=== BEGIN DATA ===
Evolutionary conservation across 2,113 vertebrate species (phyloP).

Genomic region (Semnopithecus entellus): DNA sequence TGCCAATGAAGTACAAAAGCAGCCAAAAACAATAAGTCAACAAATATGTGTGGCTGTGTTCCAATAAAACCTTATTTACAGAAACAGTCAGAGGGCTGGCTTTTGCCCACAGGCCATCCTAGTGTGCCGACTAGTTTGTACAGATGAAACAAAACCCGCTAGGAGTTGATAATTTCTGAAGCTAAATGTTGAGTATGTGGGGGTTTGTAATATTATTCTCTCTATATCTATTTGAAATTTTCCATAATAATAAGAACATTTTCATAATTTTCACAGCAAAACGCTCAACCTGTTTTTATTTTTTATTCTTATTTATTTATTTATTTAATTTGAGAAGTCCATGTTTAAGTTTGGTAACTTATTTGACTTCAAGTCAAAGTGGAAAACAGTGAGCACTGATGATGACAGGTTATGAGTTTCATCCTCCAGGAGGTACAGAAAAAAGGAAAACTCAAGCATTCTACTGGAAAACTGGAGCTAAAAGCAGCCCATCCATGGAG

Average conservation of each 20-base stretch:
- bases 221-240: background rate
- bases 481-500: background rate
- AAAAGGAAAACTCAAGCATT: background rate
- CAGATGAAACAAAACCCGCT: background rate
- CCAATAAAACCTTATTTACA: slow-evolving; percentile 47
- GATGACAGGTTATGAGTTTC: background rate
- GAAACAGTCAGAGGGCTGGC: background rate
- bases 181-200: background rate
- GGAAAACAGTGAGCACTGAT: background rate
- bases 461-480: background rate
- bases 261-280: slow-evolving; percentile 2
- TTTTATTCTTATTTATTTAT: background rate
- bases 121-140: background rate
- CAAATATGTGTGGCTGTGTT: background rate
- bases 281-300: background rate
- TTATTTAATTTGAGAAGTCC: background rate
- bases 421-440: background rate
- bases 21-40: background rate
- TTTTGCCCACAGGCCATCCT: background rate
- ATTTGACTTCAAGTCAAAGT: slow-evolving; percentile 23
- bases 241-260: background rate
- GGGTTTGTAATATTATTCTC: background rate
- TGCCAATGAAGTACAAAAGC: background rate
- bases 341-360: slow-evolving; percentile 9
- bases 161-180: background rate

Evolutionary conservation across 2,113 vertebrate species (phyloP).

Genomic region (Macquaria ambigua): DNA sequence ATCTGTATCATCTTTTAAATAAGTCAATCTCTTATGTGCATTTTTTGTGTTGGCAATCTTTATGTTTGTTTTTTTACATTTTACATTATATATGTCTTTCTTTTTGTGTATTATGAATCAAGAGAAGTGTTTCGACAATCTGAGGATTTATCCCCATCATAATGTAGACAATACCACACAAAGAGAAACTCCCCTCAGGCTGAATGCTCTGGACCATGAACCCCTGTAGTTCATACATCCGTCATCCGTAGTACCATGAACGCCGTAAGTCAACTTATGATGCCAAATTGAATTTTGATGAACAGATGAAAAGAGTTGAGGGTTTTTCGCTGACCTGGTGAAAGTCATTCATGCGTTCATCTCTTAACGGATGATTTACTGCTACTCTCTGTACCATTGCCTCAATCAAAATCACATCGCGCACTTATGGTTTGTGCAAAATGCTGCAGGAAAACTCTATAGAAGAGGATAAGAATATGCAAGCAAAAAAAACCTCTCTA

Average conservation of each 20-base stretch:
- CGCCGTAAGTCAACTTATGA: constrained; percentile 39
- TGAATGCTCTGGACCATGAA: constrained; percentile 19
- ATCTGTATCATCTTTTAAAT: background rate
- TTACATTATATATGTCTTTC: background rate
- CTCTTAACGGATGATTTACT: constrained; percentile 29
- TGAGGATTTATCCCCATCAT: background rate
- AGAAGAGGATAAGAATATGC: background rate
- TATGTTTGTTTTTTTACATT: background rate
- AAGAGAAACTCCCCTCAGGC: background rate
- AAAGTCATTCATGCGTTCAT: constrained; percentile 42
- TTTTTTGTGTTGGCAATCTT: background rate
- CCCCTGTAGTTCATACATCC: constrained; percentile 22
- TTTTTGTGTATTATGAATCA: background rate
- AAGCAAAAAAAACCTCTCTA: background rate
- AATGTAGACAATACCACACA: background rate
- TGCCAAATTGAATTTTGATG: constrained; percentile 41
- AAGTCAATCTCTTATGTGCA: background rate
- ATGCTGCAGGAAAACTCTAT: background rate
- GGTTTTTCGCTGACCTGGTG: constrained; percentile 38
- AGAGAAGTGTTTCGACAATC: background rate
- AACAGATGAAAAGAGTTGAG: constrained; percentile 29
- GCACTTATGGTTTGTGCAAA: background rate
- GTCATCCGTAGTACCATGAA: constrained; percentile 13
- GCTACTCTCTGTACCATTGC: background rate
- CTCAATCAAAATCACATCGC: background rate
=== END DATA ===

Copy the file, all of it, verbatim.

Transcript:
Evolutionary conservation across 2,113 vertebrate species (phyloP).

Genomic region (Semnopithecus entellus): DNA sequence TGCCAATGAAGTACAAAAGCAGCCAAAAACAATAAGTCAACAAATATGTGTGGCTGTGTTCCAATAAAACCTTATTTACAGAAACAGTCAGAGGGCTGGCTTTTGCCCACAGGCCATCCTAGTGTGCCGACTAGTTTGTACAGATGAAACAAAACCCGCTAGGAGTTGATAATTTCTGAAGCTAAATGTTGAGTATGTGGGGGTTTGTAATATTATTCTCTCTATATCTATTTGAAATTTTCCATAATAATAAGAACATTTTCATAATTTTCACAGCAAAACGCTCAACCTGTTTTTATTTTTTATTCTTATTTATTTATTTATTTAATTTGAGAAGTCCATGTTTAAGTTTGGTAACTTATTTGACTTCAAGTCAAAGTGGAAAACAGTGAGCACTGATGATGACAGGTTATGAGTTTCATCCTCCAGGAGGTACAGAAAAAAGGAAAACTCAAGCATTCTACTGGAAAACTGGAGCTAAAAGCAGCCCATCCATGGAG

Average conservation of each 20-base stretch:
- bases 221-240: background rate
- bases 481-500: background rate
- AAAAGGAAAACTCAAGCATT: background rate
- CAGATGAAACAAAACCCGCT: background rate
- CCAATAAAACCTTATTTACA: slow-evolving; percentile 47
- GATGACAGGTTATGAGTTTC: background rate
- GAAACAGTCAGAGGGCTGGC: background rate
- bases 181-200: background rate
- GGAAAACAGTGAGCACTGAT: background rate
- bases 461-480: background rate
- bases 261-280: slow-evolving; percentile 2
- TTTTATTCTTATTTATTTAT: background rate
- bases 121-140: background rate
- CAAATATGTGTGGCTGTGTT: background rate
- bases 281-300: background rate
- TTATTTAATTTGAGAAGTCC: background rate
- bases 421-440: background rate
- bases 21-40: background rate
- TTTTGCCCACAGGCCATCCT: background rate
- ATTTGACTTCAAGTCAAAGT: slow-evolving; percentile 23
- bases 241-260: background rate
- GGGTTTGTAATATTATTCTC: background rate
- TGCCAATGAAGTACAAAAGC: background rate
- bases 341-360: slow-evolving; percentile 9
- bases 161-180: background rate

Evolutionary conservation across 2,113 vertebrate species (phyloP).

Genomic region (Macquaria ambigua): DNA sequence ATCTGTATCATCTTTTAAATAAGTCAATCTCTTATGTGCATTTTTTGTGTTGGCAATCTTTATGTTTGTTTTTTTACATTTTACATTATATATGTCTTTCTTTTTGTGTATTATGAATCAAGAGAAGTGTTTCGACAATCTGAGGATTTATCCCCATCATAATGTAGACAATACCACACAAAGAGAAACTCCCCTCAGGCTGAATGCTCTGGACCATGAACCCCTGTAGTTCATACATCCGTCATCCGTAGTACCATGAACGCCGTAAGTCAACTTATGATGCCAAATTGAATTTTGATGAACAGATGAAAAGAGTTGAGGGTTTTTCGCTGACCTGGTGAAAGTCATTCATGCGTTCATCTCTTAACGGATGATTTACTGCTACTCTCTGTACCATTGCCTCAATCAAAATCACATCGCGCACTTATGGTTTGTGCAAAATGCTGCAGGAAAACTCTATAGAAGAGGATAAGAATATGCAAGCAAAAAAAACCTCTCTA

Average conservation of each 20-base stretch:
- CGCCGTAAGTCAACTTATGA: constrained; percentile 39
- TGAATGCTCTGGACCATGAA: constrained; percentile 19
- ATCTGTATCATCTTTTAAAT: background rate
- TTACATTATATATGTCTTTC: background rate
- CTCTTAACGGATGATTTACT: constrained; percentile 29
- TGAGGATTTATCCCCATCAT: background rate
- AGAAGAGGATAAGAATATGC: background rate
- TATGTTTGTTTTTTTACATT: background rate
- AAGAGAAACTCCCCTCAGGC: background rate
- AAAGTCATTCATGCGTTCAT: constrained; percentile 42
- TTTTTTGTGTTGGCAATCTT: background rate
- CCCCTGTAGTTCATACATCC: constrained; percentile 22
- TTTTTGTGTATTATGAATCA: background rate
- AAGCAAAAAAAACCTCTCTA: background rate
- AATGTAGACAATACCACACA: background rate
- TGCCAAATTGAATTTTGATG: constrained; percentile 41
- AAGTCAATCTCTTATGTGCA: background rate
- ATGCTGCAGGAAAACTCTAT: background rate
- GGTTTTTCGCTGACCTGGTG: constrained; percentile 38
- AGAGAAGTGTTTCGACAATC: background rate
- AACAGATGAAAAGAGTTGAG: constrained; percentile 29
- GCACTTATGGTTTGTGCAAA: background rate
- GTCATCCGTAGTACCATGAA: constrained; percentile 13
- GCTACTCTCTGTACCATTGC: background rate
- CTCAATCAAAATCACATCGC: background rate